Melanomas, Squamous Cell Carcinomas, and Mast Cell Tumors in Dogs
Melanomas arise from melanin-producing cells in the skin. They are more
common in Scottish Terriers, Boston Terriers, and Cocker Spaniels. These brown
or black nodules are found on darkly pigmented areas of skin, particularly on
the eyelids. Rarely, you will find an unpigmented melanoma. They also occur on the lips, in the mouth, on
the trunk and limbs, and in the nail beds.
Melanomas on the skin are usually benign; those in the mouth are highly
malignant. About 50 percent of nail bed melanomas are malignant and
metastasize. Metastases occur in the regional lymph nodes, lungs, and
Treatment: The melanoma must be removed surgically, along with a margin of
normal tissue. Recurrence is common and difficult to treat. The outlook is
extremely poor for melanomas in the mouth.
Perianal growths are usually benign cancers that appear around the rectum,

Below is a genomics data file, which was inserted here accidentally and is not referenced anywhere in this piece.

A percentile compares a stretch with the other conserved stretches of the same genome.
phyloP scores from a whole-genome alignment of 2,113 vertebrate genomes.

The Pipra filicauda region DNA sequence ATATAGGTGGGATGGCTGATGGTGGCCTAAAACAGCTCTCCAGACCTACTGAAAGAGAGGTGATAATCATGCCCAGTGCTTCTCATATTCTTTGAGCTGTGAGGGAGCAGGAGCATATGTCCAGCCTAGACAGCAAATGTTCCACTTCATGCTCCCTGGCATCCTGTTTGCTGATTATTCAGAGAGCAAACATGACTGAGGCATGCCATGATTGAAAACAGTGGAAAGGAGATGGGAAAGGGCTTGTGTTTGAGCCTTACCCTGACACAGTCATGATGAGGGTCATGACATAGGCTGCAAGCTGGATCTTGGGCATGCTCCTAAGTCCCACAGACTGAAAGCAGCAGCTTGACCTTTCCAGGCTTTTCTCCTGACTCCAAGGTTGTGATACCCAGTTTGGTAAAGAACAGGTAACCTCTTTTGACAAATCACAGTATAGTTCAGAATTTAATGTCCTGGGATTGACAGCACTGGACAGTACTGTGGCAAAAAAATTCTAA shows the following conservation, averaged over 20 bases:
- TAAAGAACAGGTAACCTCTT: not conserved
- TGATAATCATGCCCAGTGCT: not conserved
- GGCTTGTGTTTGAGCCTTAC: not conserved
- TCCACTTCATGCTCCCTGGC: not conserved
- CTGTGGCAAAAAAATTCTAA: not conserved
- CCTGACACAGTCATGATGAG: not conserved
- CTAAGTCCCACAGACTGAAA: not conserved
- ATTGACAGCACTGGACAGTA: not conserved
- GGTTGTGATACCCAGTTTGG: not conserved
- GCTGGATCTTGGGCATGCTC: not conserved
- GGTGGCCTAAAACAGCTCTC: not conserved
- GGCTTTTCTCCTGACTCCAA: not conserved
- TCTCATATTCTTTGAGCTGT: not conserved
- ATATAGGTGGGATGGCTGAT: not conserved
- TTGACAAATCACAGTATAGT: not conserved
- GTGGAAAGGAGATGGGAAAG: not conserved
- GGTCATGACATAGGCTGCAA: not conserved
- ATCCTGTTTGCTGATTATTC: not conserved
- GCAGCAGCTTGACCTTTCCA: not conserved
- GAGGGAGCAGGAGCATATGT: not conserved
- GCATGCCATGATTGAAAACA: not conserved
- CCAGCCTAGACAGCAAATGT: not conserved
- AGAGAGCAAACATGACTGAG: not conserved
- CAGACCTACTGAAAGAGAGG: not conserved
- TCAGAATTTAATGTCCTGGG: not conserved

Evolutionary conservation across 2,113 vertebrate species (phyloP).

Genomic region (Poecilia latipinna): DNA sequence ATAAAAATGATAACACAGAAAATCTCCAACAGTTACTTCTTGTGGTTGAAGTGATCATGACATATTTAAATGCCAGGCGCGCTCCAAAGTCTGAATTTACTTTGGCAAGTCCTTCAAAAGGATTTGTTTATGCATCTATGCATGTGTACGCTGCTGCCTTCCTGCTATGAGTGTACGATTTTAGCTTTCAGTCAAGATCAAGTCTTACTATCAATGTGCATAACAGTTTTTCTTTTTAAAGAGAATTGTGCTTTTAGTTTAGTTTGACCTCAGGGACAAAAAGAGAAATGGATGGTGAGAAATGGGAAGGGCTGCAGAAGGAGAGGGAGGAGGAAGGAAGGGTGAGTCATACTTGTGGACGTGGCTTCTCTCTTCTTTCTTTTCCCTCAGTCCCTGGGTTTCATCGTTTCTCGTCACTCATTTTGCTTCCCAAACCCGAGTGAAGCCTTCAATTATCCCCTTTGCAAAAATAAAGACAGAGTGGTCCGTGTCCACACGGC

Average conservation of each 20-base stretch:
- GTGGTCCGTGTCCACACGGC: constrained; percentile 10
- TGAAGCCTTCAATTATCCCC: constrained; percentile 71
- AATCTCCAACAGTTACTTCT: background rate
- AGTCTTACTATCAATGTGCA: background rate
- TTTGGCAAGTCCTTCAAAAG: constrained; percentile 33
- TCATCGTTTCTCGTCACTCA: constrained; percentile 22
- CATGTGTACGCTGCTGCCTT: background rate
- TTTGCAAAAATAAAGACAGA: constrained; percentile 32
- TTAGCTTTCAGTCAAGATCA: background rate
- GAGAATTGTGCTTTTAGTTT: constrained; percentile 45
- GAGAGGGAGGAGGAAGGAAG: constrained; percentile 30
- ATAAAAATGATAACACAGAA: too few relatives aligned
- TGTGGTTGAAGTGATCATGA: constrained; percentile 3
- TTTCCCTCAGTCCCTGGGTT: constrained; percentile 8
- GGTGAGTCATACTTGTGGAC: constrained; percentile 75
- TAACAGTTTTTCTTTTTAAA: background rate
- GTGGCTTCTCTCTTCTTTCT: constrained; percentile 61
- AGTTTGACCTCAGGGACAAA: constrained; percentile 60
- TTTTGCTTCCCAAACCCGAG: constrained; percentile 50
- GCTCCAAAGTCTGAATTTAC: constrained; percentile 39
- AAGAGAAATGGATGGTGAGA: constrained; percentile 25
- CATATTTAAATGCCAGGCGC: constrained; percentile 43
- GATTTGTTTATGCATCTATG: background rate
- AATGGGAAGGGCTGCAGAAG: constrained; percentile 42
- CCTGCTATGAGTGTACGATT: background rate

especially in unneutered male dogs. Rarely, these will be malignant perianal
adenocarcinomas. Siberian Huskies are predisposed to this type.
Anal sac gland tumors are a separate entity. These tumors are often
aggressive and malignant. They arise from the anal glands on either side of the
rectum and often metastasize quickly. These cancers are also associated with an
increase in calcium in the blood.
Treatment: Neutering and/or surgical removal may be curative for perianal
growths. Multimodal therapy is the best way to fight anal sac gland cancer:
surgery, radiation, and chemotherapy.